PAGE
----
It doesn't really help that while BB had its "simplistic origin story" tone to fall back on, and TDK was this nightmarish descent into madness that hardly left the viewer a break in the midst its breathless pace, this last one really kinda shines a giant spotlight on its own problems by presenting itself as the "be-all end-all epic conclusion of the saga wrapping everything together" that it kinda is. Yea, your wrap-up at the Italian coffeehouse there kinda feels like a surreal daydream, as does the rest of the movie - was that really the intention? I kinda doubt it.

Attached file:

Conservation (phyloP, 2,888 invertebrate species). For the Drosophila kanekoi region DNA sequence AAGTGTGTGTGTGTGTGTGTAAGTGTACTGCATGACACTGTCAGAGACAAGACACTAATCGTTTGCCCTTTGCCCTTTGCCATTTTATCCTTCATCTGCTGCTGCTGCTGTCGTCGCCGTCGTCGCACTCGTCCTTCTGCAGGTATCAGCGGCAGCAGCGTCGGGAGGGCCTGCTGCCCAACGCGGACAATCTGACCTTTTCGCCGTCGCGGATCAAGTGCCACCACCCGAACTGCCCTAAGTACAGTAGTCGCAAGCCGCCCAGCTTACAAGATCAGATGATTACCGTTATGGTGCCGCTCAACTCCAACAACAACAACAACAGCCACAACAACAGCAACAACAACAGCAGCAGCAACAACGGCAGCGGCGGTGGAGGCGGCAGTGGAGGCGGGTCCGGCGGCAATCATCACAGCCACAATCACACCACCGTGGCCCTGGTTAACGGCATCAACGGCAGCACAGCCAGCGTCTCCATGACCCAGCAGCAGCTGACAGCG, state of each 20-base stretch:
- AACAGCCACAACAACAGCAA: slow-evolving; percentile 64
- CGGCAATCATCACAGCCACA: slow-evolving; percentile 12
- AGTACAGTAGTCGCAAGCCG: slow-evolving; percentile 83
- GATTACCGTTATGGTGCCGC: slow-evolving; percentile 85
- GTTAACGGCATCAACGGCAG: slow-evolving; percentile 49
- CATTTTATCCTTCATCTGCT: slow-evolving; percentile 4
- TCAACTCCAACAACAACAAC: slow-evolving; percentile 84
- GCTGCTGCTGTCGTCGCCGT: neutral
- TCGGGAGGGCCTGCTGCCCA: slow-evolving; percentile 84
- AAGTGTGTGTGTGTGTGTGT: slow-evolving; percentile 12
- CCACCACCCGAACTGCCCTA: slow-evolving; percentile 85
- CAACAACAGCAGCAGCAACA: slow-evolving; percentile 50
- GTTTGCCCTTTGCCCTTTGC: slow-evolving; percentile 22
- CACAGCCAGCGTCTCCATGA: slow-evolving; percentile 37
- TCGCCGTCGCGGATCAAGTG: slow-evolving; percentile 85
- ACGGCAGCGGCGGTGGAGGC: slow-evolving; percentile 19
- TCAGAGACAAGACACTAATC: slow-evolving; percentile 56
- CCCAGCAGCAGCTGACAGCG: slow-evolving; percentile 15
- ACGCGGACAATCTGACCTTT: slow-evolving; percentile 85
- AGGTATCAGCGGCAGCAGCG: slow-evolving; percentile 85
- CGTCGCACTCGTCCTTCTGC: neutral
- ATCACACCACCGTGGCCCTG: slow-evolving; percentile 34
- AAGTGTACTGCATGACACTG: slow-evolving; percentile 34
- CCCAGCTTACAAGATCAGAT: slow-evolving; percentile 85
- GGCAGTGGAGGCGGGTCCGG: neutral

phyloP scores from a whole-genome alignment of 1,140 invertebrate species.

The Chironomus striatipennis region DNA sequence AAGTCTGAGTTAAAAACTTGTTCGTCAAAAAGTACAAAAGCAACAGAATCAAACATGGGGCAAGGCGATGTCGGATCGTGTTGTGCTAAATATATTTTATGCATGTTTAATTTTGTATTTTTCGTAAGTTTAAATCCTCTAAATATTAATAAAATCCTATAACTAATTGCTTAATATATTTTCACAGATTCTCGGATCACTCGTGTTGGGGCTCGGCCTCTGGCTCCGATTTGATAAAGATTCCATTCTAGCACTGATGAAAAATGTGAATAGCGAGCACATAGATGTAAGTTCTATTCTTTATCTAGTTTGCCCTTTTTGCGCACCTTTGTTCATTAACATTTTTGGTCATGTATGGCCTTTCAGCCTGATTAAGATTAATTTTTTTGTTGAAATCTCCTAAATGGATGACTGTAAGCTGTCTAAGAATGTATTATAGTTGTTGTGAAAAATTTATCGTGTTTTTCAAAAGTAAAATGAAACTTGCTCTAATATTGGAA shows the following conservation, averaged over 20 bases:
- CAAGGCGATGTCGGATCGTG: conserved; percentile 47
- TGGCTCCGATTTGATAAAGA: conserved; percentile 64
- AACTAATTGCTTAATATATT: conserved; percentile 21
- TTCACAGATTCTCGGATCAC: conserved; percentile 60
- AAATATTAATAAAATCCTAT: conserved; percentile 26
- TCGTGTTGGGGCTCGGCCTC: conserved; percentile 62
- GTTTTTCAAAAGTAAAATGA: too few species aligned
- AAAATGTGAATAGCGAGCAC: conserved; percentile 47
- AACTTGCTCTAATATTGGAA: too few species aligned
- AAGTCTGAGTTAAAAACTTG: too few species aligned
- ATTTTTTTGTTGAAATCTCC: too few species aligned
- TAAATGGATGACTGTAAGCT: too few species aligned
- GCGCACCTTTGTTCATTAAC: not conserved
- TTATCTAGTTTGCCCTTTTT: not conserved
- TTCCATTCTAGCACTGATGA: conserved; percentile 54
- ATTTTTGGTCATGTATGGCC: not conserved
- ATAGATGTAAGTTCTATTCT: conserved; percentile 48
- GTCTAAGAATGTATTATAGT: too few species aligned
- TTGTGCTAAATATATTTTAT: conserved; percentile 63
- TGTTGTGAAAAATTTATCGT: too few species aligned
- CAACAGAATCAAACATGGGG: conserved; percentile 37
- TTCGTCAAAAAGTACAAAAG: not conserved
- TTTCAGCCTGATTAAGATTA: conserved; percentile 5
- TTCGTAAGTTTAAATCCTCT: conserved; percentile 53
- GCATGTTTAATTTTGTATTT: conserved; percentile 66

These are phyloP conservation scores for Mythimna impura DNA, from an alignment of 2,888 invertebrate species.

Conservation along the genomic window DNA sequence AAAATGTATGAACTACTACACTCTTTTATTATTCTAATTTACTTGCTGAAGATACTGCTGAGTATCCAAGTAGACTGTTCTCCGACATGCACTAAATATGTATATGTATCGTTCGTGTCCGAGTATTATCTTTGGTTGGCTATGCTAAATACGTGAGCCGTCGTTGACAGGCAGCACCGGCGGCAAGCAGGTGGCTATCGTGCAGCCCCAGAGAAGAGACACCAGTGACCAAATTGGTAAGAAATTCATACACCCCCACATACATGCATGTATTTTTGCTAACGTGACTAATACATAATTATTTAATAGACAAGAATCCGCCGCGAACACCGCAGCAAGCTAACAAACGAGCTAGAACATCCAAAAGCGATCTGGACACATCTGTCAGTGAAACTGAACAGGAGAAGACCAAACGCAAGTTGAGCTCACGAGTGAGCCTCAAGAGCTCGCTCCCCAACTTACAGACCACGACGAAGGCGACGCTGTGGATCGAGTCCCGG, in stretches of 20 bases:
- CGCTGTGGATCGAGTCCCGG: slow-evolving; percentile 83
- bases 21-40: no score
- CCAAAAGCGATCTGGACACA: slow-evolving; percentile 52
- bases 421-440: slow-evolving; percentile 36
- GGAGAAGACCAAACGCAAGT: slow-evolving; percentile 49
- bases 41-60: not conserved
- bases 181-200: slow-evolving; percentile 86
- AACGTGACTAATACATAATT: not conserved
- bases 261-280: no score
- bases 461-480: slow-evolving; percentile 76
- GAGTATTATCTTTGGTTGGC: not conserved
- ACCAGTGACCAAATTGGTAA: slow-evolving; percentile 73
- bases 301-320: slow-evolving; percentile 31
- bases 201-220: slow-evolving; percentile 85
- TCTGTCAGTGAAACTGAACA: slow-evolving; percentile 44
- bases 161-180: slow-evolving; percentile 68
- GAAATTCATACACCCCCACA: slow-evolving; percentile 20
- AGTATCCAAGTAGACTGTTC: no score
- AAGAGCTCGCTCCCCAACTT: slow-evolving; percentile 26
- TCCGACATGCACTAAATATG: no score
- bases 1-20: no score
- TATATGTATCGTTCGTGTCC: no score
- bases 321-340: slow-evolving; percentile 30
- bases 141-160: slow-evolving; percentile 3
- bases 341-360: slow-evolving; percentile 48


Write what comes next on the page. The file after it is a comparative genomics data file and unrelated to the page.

Case in point:
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Originally Posted by shauner111 View Post
To me most of us and most of Gotham should have too. What's unbelievable is how nobody else figures it out. NOT that Blake did.
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"Even in TDKR though, there was no point where a civilian or officer would take a close-up picture of Batman's face. [...]"

Really? Surrounded by cops, lights and helicopter, no one could have taken any kind of footage? What about street cameras? Geez, you really underestimate today´s technology and the police force. And you really have to, in order to believe Batman could actually exist.